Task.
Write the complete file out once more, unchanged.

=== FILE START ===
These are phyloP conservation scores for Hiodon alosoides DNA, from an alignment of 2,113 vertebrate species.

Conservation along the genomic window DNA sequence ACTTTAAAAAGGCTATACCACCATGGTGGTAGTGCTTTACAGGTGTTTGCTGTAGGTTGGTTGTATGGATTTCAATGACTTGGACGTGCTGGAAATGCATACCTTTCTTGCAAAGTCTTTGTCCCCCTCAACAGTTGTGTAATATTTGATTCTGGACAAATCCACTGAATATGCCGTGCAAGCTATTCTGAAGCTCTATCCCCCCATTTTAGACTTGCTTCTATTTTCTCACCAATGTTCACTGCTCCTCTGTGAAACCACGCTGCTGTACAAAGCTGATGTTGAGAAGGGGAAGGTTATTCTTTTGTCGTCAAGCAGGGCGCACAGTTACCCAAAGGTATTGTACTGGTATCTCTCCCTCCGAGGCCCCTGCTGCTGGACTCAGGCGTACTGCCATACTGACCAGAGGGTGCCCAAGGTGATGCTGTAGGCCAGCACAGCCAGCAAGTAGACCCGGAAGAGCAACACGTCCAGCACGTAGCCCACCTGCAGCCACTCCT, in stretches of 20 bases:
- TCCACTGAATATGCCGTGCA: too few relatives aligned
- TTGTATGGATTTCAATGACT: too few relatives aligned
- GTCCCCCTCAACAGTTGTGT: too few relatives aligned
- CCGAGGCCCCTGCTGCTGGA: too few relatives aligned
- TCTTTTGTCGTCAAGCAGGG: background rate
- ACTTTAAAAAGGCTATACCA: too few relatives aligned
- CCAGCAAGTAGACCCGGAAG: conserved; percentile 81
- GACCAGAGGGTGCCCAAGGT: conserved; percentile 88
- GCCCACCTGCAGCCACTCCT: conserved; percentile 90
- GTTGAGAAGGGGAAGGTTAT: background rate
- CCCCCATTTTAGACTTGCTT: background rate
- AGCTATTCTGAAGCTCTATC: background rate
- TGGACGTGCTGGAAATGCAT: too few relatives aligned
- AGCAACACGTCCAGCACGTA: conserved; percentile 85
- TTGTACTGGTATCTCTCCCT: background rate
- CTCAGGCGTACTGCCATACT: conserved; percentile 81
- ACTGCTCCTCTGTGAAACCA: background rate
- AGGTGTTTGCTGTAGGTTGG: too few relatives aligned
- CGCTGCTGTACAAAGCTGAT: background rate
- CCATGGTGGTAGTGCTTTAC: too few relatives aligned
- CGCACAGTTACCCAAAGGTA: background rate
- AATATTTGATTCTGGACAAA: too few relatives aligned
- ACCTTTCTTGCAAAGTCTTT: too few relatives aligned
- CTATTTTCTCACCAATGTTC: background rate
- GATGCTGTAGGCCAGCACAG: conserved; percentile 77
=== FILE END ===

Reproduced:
These are phyloP conservation scores for Hiodon alosoides DNA, from an alignment of 2,113 vertebrate species.

Conservation along the genomic window DNA sequence ACTTTAAAAAGGCTATACCACCATGGTGGTAGTGCTTTACAGGTGTTTGCTGTAGGTTGGTTGTATGGATTTCAATGACTTGGACGTGCTGGAAATGCATACCTTTCTTGCAAAGTCTTTGTCCCCCTCAACAGTTGTGTAATATTTGATTCTGGACAAATCCACTGAATATGCCGTGCAAGCTATTCTGAAGCTCTATCCCCCCATTTTAGACTTGCTTCTATTTTCTCACCAATGTTCACTGCTCCTCTGTGAAACCACGCTGCTGTACAAAGCTGATGTTGAGAAGGGGAAGGTTATTCTTTTGTCGTCAAGCAGGGCGCACAGTTACCCAAAGGTATTGTACTGGTATCTCTCCCTCCGAGGCCCCTGCTGCTGGACTCAGGCGTACTGCCATACTGACCAGAGGGTGCCCAAGGTGATGCTGTAGGCCAGCACAGCCAGCAAGTAGACCCGGAAGAGCAACACGTCCAGCACGTAGCCCACCTGCAGCCACTCCT, in stretches of 20 bases:
- TCCACTGAATATGCCGTGCA: too few relatives aligned
- TTGTATGGATTTCAATGACT: too few relatives aligned
- GTCCCCCTCAACAGTTGTGT: too few relatives aligned
- CCGAGGCCCCTGCTGCTGGA: too few relatives aligned
- TCTTTTGTCGTCAAGCAGGG: background rate
- ACTTTAAAAAGGCTATACCA: too few relatives aligned
- CCAGCAAGTAGACCCGGAAG: conserved; percentile 81
- GACCAGAGGGTGCCCAAGGT: conserved; percentile 88
- GCCCACCTGCAGCCACTCCT: conserved; percentile 90
- GTTGAGAAGGGGAAGGTTAT: background rate
- CCCCCATTTTAGACTTGCTT: background rate
- AGCTATTCTGAAGCTCTATC: background rate
- TGGACGTGCTGGAAATGCAT: too few relatives aligned
- AGCAACACGTCCAGCACGTA: conserved; percentile 85
- TTGTACTGGTATCTCTCCCT: background rate
- CTCAGGCGTACTGCCATACT: conserved; percentile 81
- ACTGCTCCTCTGTGAAACCA: background rate
- AGGTGTTTGCTGTAGGTTGG: too few relatives aligned
- CGCTGCTGTACAAAGCTGAT: background rate
- CCATGGTGGTAGTGCTTTAC: too few relatives aligned
- CGCACAGTTACCCAAAGGTA: background rate
- AATATTTGATTCTGGACAAA: too few relatives aligned
- ACCTTTCTTGCAAAGTCTTT: too few relatives aligned
- CTATTTTCTCACCAATGTTC: background rate
- GATGCTGTAGGCCAGCACAG: conserved; percentile 77